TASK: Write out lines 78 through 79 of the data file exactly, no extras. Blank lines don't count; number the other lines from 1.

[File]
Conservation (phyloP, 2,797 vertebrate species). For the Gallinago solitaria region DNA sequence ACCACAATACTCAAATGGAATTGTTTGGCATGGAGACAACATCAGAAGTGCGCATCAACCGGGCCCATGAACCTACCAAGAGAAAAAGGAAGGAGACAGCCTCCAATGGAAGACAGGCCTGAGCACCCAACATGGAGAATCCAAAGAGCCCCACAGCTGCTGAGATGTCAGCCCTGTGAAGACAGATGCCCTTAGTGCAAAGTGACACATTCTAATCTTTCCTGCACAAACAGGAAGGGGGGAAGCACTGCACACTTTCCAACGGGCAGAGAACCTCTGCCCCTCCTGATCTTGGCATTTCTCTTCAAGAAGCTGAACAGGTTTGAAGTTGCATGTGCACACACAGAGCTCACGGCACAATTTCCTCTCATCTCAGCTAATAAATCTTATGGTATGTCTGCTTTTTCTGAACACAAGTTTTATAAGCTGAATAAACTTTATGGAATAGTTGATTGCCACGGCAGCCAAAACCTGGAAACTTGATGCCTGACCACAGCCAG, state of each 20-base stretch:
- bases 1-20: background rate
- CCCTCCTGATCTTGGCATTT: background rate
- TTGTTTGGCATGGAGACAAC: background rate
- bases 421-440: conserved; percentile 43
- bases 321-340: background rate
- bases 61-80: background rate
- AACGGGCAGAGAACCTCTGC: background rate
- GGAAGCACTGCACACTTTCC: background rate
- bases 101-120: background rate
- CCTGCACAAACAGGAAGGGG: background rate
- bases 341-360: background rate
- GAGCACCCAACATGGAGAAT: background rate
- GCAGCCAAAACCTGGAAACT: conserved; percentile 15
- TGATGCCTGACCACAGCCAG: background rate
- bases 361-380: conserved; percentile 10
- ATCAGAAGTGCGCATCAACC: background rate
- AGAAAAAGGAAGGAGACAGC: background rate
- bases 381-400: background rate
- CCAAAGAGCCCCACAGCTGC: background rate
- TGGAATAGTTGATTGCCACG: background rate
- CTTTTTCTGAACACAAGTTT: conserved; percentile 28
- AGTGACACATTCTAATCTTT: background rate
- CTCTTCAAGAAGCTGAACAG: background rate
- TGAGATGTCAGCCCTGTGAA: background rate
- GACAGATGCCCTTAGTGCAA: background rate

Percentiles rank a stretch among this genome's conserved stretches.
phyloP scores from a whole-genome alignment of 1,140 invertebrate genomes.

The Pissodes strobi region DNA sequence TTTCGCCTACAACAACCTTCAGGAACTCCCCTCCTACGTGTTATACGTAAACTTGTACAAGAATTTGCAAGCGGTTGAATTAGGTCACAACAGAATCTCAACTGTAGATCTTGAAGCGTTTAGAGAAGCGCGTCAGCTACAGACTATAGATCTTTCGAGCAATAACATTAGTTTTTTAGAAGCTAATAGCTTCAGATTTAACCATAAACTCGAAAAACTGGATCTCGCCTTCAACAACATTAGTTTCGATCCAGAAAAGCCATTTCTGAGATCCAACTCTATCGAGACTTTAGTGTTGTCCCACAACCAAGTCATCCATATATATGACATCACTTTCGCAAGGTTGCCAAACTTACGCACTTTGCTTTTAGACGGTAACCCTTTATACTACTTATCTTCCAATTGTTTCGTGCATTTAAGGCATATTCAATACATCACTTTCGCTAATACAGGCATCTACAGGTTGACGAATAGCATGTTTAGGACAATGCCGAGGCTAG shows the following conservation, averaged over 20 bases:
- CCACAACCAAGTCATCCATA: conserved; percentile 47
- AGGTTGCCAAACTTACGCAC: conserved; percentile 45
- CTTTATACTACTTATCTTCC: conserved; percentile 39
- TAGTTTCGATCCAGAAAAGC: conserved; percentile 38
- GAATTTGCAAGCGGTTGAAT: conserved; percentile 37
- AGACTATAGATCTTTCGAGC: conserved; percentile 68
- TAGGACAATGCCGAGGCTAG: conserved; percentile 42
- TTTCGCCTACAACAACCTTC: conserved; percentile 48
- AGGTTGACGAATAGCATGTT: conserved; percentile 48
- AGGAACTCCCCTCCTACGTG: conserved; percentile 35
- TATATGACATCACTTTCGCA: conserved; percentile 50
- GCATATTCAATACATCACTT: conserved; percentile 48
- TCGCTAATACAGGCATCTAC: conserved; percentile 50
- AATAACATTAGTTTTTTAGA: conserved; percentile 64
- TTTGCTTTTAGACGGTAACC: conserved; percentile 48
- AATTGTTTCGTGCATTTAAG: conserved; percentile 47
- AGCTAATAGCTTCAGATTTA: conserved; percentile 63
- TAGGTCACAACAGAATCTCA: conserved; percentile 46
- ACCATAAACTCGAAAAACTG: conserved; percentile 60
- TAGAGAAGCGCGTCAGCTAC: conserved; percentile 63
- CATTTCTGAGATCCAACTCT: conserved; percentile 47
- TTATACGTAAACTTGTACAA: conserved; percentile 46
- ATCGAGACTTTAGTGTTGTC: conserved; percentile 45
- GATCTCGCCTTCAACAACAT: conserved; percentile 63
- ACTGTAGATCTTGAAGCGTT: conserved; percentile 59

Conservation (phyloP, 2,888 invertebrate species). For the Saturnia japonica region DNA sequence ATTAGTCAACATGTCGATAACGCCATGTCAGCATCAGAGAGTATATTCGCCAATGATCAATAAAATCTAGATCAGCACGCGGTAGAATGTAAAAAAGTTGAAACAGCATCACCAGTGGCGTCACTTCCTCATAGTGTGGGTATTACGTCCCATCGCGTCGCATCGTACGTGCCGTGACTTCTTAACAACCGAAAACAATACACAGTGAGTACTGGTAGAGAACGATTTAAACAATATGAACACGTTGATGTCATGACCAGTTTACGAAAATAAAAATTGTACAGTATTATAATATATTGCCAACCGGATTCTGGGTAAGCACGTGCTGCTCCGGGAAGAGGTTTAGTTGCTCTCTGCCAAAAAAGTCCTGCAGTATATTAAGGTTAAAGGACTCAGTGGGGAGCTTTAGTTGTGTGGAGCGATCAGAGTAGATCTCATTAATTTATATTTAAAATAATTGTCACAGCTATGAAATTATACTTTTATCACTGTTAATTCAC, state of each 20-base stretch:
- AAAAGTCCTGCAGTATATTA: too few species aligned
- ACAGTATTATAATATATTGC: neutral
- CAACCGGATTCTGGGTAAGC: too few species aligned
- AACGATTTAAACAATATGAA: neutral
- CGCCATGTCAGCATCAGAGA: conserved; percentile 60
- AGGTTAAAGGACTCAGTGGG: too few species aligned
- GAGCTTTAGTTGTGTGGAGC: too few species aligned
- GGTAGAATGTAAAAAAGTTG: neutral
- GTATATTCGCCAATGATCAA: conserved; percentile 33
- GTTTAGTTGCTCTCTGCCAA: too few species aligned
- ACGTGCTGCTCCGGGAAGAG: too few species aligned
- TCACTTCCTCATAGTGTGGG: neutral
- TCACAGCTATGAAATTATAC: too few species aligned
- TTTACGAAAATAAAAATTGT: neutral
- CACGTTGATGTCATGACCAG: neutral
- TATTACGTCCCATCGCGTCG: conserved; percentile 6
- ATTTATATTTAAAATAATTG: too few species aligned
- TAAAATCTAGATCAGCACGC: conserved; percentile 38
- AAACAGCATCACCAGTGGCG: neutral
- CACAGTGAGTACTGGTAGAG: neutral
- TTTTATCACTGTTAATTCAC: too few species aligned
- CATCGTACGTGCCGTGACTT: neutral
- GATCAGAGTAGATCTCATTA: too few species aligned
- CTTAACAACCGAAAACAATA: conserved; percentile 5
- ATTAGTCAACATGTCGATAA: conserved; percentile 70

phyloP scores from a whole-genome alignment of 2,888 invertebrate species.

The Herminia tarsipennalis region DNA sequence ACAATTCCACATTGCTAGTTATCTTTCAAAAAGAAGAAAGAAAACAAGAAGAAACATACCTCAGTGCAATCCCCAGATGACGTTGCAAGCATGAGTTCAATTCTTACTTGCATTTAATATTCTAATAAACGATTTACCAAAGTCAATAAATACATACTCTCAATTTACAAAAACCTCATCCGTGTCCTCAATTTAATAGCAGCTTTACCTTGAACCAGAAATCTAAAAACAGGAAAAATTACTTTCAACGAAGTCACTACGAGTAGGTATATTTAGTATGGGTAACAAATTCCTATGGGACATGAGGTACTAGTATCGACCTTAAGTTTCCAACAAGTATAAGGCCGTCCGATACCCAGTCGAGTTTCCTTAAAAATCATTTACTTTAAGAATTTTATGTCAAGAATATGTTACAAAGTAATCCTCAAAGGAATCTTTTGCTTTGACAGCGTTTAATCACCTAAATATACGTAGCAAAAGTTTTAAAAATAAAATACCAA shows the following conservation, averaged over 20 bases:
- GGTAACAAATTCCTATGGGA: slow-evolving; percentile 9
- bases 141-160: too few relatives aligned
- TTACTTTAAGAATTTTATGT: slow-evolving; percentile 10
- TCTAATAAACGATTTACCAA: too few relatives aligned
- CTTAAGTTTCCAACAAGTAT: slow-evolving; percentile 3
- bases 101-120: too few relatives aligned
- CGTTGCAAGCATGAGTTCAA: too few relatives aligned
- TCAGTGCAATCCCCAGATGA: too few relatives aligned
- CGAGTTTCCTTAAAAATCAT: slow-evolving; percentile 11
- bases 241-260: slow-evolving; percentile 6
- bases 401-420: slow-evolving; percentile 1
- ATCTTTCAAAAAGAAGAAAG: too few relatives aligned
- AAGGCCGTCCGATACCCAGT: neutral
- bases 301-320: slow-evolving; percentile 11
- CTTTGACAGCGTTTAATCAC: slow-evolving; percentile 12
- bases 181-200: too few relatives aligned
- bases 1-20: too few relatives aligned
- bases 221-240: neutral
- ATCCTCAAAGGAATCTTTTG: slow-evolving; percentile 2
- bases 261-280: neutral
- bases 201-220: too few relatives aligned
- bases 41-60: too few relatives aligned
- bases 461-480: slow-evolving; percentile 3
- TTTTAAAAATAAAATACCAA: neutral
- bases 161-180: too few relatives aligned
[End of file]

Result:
- GATCAGAGTAGATCTCATTA: too few species aligned
- CTTAACAACCGAAAACAATA: conserved; percentile 5